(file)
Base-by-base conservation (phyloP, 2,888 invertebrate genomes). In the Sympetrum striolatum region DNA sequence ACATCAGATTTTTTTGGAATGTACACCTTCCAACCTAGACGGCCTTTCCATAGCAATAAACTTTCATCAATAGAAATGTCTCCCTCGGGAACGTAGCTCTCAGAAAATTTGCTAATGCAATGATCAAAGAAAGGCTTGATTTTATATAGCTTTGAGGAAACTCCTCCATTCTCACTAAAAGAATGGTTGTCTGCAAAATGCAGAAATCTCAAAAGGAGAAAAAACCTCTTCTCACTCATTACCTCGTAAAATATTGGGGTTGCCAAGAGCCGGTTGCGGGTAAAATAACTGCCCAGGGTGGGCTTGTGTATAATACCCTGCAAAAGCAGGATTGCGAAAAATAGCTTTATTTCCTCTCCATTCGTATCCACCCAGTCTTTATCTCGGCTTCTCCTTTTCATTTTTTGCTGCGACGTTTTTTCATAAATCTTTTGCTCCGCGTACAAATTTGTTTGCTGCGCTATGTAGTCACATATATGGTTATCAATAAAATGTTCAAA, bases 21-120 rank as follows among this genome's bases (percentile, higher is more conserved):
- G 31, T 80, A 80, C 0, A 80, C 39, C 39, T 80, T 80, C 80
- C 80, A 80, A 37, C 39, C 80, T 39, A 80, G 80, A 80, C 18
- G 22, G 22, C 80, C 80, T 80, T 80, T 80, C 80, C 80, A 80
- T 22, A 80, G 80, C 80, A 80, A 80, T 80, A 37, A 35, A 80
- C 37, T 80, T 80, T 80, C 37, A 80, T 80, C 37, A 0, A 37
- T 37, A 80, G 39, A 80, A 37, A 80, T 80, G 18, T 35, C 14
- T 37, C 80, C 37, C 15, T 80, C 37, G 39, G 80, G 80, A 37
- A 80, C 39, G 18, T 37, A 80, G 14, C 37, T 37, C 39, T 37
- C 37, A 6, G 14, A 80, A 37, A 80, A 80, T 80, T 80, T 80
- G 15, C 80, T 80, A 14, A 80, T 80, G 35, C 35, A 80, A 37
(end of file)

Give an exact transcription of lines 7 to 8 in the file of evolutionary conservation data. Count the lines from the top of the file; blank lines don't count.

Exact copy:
- T 37, A 80, G 39, A 80, A 37, A 80, T 80, G 18, T 35, C 14
- T 37, C 80, C 37, C 15, T 80, C 37, G 39, G 80, G 80, A 37